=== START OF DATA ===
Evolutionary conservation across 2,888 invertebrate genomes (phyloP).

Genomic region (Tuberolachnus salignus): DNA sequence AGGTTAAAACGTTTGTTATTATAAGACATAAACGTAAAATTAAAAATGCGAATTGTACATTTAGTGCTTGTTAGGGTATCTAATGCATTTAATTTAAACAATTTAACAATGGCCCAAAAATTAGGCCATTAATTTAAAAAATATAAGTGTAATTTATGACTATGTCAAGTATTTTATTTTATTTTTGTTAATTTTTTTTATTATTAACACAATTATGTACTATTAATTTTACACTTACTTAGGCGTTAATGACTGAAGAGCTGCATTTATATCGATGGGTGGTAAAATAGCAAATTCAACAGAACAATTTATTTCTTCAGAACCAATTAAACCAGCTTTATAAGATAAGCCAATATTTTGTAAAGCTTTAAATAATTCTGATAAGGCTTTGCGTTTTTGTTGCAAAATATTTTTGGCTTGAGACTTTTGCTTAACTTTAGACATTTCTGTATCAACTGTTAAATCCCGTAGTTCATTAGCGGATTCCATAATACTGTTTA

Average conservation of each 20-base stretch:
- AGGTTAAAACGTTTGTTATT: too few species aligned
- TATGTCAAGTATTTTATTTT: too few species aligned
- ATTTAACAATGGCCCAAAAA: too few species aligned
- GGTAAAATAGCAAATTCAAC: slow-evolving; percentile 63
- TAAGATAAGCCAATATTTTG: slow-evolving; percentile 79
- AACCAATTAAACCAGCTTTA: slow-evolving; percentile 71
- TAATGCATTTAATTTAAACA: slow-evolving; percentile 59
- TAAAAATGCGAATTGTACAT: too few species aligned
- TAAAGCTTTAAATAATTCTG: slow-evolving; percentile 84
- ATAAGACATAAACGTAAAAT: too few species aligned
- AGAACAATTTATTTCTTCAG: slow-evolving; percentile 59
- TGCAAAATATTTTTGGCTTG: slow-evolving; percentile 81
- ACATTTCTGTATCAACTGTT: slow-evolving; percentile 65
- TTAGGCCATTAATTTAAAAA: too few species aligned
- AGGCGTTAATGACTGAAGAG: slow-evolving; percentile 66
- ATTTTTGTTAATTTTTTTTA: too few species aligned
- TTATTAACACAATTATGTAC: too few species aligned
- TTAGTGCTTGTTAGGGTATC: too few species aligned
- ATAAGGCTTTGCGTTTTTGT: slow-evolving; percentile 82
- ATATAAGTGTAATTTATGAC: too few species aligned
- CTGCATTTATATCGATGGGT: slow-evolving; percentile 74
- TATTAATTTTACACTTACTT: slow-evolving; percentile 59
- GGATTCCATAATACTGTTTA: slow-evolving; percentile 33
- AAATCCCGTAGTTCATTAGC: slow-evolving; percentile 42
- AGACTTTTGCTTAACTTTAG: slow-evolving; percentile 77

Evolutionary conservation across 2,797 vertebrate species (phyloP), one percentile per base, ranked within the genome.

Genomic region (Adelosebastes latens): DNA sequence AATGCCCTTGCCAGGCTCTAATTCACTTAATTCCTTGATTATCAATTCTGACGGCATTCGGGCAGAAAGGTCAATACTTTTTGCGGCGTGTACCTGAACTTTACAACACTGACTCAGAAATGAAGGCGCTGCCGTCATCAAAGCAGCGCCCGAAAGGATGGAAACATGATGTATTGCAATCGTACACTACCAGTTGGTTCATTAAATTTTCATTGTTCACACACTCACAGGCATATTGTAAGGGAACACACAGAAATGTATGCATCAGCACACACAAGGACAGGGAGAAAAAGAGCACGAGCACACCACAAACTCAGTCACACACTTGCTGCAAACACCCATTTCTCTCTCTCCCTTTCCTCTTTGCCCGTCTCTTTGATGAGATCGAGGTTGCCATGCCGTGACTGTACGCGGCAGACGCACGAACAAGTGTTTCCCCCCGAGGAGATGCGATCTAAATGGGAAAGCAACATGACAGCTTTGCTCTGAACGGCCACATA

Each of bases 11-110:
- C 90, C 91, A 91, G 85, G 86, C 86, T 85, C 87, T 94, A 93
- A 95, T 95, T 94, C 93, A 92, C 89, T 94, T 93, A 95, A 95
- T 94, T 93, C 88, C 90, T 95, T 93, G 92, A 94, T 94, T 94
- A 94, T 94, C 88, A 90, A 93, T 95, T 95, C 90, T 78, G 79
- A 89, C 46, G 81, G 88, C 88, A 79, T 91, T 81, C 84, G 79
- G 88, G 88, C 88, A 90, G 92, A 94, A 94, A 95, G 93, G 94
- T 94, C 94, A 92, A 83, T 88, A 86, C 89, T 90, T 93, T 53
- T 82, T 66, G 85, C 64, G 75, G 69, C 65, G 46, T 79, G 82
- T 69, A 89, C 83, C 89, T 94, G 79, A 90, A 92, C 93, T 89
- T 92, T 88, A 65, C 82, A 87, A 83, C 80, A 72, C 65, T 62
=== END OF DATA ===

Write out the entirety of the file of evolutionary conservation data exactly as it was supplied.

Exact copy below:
Evolutionary conservation across 2,888 invertebrate genomes (phyloP).

Genomic region (Tuberolachnus salignus): DNA sequence AGGTTAAAACGTTTGTTATTATAAGACATAAACGTAAAATTAAAAATGCGAATTGTACATTTAGTGCTTGTTAGGGTATCTAATGCATTTAATTTAAACAATTTAACAATGGCCCAAAAATTAGGCCATTAATTTAAAAAATATAAGTGTAATTTATGACTATGTCAAGTATTTTATTTTATTTTTGTTAATTTTTTTTATTATTAACACAATTATGTACTATTAATTTTACACTTACTTAGGCGTTAATGACTGAAGAGCTGCATTTATATCGATGGGTGGTAAAATAGCAAATTCAACAGAACAATTTATTTCTTCAGAACCAATTAAACCAGCTTTATAAGATAAGCCAATATTTTGTAAAGCTTTAAATAATTCTGATAAGGCTTTGCGTTTTTGTTGCAAAATATTTTTGGCTTGAGACTTTTGCTTAACTTTAGACATTTCTGTATCAACTGTTAAATCCCGTAGTTCATTAGCGGATTCCATAATACTGTTTA

Average conservation of each 20-base stretch:
- AGGTTAAAACGTTTGTTATT: too few species aligned
- TATGTCAAGTATTTTATTTT: too few species aligned
- ATTTAACAATGGCCCAAAAA: too few species aligned
- GGTAAAATAGCAAATTCAAC: slow-evolving; percentile 63
- TAAGATAAGCCAATATTTTG: slow-evolving; percentile 79
- AACCAATTAAACCAGCTTTA: slow-evolving; percentile 71
- TAATGCATTTAATTTAAACA: slow-evolving; percentile 59
- TAAAAATGCGAATTGTACAT: too few species aligned
- TAAAGCTTTAAATAATTCTG: slow-evolving; percentile 84
- ATAAGACATAAACGTAAAAT: too few species aligned
- AGAACAATTTATTTCTTCAG: slow-evolving; percentile 59
- TGCAAAATATTTTTGGCTTG: slow-evolving; percentile 81
- ACATTTCTGTATCAACTGTT: slow-evolving; percentile 65
- TTAGGCCATTAATTTAAAAA: too few species aligned
- AGGCGTTAATGACTGAAGAG: slow-evolving; percentile 66
- ATTTTTGTTAATTTTTTTTA: too few species aligned
- TTATTAACACAATTATGTAC: too few species aligned
- TTAGTGCTTGTTAGGGTATC: too few species aligned
- ATAAGGCTTTGCGTTTTTGT: slow-evolving; percentile 82
- ATATAAGTGTAATTTATGAC: too few species aligned
- CTGCATTTATATCGATGGGT: slow-evolving; percentile 74
- TATTAATTTTACACTTACTT: slow-evolving; percentile 59
- GGATTCCATAATACTGTTTA: slow-evolving; percentile 33
- AAATCCCGTAGTTCATTAGC: slow-evolving; percentile 42
- AGACTTTTGCTTAACTTTAG: slow-evolving; percentile 77

Evolutionary conservation across 2,797 vertebrate species (phyloP), one percentile per base, ranked within the genome.

Genomic region (Adelosebastes latens): DNA sequence AATGCCCTTGCCAGGCTCTAATTCACTTAATTCCTTGATTATCAATTCTGACGGCATTCGGGCAGAAAGGTCAATACTTTTTGCGGCGTGTACCTGAACTTTACAACACTGACTCAGAAATGAAGGCGCTGCCGTCATCAAAGCAGCGCCCGAAAGGATGGAAACATGATGTATTGCAATCGTACACTACCAGTTGGTTCATTAAATTTTCATTGTTCACACACTCACAGGCATATTGTAAGGGAACACACAGAAATGTATGCATCAGCACACACAAGGACAGGGAGAAAAAGAGCACGAGCACACCACAAACTCAGTCACACACTTGCTGCAAACACCCATTTCTCTCTCTCCCTTTCCTCTTTGCCCGTCTCTTTGATGAGATCGAGGTTGCCATGCCGTGACTGTACGCGGCAGACGCACGAACAAGTGTTTCCCCCCGAGGAGATGCGATCTAAATGGGAAAGCAACATGACAGCTTTGCTCTGAACGGCCACATA

Each of bases 11-110:
- C 90, C 91, A 91, G 85, G 86, C 86, T 85, C 87, T 94, A 93
- A 95, T 95, T 94, C 93, A 92, C 89, T 94, T 93, A 95, A 95
- T 94, T 93, C 88, C 90, T 95, T 93, G 92, A 94, T 94, T 94
- A 94, T 94, C 88, A 90, A 93, T 95, T 95, C 90, T 78, G 79
- A 89, C 46, G 81, G 88, C 88, A 79, T 91, T 81, C 84, G 79
- G 88, G 88, C 88, A 90, G 92, A 94, A 94, A 95, G 93, G 94
- T 94, C 94, A 92, A 83, T 88, A 86, C 89, T 90, T 93, T 53
- T 82, T 66, G 85, C 64, G 75, G 69, C 65, G 46, T 79, G 82
- T 69, A 89, C 83, C 89, T 94, G 79, A 90, A 92, C 93, T 89
- T 92, T 88, A 65, C 82, A 87, A 83, C 80, A 72, C 65, T 62